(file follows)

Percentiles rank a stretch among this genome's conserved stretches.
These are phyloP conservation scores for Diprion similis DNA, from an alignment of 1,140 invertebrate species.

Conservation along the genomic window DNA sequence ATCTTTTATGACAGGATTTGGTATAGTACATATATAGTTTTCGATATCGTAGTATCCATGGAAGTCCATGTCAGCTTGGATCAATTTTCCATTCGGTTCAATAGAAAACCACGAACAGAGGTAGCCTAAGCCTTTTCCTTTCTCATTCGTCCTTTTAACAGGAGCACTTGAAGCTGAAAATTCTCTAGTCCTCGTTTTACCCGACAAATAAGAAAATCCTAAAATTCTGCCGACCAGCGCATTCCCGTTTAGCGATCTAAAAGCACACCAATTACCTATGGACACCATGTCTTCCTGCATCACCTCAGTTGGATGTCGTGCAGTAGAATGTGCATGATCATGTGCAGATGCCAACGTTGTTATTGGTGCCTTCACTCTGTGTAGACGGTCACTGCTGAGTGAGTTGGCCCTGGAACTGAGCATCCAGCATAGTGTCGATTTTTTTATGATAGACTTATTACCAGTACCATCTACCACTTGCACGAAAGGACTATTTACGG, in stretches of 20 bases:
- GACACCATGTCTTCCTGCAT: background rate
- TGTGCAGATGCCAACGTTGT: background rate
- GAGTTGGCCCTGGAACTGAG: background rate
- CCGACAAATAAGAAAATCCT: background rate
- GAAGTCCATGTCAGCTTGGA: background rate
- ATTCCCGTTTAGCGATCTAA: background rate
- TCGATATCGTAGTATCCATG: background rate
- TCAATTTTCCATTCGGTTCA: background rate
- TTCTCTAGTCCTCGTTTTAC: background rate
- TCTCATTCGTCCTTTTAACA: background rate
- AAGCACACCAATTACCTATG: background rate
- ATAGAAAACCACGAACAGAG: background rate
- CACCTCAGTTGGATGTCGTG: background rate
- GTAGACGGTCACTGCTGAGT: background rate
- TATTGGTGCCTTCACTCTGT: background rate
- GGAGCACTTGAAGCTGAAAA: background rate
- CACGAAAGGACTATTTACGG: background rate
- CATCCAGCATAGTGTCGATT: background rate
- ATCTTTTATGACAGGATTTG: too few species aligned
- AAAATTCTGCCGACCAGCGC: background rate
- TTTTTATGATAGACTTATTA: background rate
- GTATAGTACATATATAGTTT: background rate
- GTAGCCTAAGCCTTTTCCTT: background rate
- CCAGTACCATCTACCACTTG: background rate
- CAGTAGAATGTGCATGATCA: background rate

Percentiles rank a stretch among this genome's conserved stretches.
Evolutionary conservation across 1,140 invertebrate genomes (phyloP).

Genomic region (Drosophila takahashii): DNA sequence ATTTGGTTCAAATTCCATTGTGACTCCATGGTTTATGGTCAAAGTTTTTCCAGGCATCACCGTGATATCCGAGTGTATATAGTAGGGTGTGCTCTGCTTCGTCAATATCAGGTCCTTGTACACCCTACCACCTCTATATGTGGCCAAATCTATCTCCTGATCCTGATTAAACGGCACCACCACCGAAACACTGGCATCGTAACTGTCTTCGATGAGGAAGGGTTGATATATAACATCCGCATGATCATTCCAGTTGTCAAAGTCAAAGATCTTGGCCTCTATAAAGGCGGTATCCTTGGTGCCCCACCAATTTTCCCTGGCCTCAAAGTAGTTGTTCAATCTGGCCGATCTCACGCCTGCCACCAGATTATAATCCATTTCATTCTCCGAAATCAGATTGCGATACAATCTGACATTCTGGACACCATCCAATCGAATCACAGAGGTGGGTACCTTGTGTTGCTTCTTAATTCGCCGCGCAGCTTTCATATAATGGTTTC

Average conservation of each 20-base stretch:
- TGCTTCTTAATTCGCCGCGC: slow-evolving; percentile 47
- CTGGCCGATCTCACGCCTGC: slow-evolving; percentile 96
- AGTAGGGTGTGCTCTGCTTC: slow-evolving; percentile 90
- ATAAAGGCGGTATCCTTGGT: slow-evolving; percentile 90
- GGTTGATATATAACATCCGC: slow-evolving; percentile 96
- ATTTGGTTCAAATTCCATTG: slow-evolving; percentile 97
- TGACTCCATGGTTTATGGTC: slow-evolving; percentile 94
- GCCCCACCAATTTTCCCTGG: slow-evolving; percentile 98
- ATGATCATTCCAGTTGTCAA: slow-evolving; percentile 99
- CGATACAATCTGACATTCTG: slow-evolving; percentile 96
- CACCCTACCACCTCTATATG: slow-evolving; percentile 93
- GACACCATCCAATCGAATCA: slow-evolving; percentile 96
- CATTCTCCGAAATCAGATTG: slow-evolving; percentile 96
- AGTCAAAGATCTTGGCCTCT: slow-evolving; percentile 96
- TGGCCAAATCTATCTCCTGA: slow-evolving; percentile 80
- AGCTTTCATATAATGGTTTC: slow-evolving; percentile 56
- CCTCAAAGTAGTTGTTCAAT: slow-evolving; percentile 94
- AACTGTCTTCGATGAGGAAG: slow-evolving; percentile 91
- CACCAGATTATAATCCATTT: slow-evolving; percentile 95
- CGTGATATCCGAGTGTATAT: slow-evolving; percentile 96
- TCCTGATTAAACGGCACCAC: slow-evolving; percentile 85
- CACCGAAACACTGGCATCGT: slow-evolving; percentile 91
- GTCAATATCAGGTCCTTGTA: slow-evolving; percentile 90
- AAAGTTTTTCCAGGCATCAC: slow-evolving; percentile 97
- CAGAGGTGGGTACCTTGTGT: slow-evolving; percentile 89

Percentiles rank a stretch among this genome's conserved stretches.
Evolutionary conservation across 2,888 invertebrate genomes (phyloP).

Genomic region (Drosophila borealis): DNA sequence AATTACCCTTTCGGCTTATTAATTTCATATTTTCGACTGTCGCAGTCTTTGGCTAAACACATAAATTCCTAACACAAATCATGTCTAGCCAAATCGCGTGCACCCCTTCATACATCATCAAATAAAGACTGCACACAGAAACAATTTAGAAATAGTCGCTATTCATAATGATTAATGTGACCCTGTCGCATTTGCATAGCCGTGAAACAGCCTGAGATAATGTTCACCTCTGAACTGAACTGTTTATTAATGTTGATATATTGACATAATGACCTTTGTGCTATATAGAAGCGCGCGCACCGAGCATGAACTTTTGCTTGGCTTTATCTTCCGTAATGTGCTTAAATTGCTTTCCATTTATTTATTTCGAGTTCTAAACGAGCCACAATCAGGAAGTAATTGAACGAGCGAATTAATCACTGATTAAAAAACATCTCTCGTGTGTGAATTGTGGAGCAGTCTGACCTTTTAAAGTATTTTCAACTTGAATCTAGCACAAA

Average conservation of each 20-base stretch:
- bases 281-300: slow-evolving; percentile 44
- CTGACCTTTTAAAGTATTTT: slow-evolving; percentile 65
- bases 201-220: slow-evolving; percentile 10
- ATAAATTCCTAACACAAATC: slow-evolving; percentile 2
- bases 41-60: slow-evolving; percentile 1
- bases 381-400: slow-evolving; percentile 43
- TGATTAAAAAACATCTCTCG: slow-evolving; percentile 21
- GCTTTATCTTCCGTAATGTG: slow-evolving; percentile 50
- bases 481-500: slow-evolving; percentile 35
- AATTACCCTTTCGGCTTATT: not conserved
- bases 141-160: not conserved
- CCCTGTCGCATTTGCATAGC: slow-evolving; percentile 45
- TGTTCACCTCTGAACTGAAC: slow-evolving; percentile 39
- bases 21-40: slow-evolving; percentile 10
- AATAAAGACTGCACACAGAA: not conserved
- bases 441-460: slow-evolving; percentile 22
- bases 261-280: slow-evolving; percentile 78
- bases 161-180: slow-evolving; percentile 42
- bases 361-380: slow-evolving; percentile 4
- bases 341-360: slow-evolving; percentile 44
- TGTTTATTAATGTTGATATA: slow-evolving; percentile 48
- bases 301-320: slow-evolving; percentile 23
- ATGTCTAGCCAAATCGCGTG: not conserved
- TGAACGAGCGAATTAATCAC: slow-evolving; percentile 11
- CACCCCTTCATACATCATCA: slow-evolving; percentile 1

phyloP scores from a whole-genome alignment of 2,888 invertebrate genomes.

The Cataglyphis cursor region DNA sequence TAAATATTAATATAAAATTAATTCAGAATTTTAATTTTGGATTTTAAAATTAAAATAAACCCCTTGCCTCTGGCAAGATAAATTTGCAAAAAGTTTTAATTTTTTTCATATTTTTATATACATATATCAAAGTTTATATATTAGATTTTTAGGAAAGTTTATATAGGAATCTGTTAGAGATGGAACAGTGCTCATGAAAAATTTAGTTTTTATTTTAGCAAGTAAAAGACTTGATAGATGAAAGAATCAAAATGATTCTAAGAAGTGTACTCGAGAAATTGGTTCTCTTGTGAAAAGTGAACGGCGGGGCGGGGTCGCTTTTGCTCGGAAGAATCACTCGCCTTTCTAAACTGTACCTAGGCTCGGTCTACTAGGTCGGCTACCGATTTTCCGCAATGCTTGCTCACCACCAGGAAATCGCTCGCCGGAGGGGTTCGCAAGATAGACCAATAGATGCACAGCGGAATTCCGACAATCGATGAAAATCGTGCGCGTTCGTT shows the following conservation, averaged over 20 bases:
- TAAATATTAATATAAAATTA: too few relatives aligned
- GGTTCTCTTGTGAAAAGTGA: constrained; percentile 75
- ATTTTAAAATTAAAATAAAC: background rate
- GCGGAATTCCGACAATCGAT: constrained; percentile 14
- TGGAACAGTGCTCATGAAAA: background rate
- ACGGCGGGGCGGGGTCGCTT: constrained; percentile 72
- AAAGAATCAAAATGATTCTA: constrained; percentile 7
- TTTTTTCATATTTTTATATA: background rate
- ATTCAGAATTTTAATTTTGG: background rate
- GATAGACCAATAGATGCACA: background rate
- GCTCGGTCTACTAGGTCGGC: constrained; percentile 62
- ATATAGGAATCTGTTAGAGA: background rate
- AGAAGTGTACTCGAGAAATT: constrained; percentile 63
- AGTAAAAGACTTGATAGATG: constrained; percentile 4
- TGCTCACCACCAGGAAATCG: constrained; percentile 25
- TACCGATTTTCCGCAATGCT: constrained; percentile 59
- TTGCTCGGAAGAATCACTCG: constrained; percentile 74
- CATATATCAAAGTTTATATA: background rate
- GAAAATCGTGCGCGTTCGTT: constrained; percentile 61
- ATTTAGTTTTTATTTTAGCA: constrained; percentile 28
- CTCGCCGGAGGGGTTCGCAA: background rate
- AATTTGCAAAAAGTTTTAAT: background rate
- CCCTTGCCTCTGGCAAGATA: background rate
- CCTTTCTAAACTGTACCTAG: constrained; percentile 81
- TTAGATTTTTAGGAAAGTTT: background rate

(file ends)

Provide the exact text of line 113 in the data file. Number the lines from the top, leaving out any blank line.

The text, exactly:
- TTAGATTTTTAGGAAAGTTT: background rate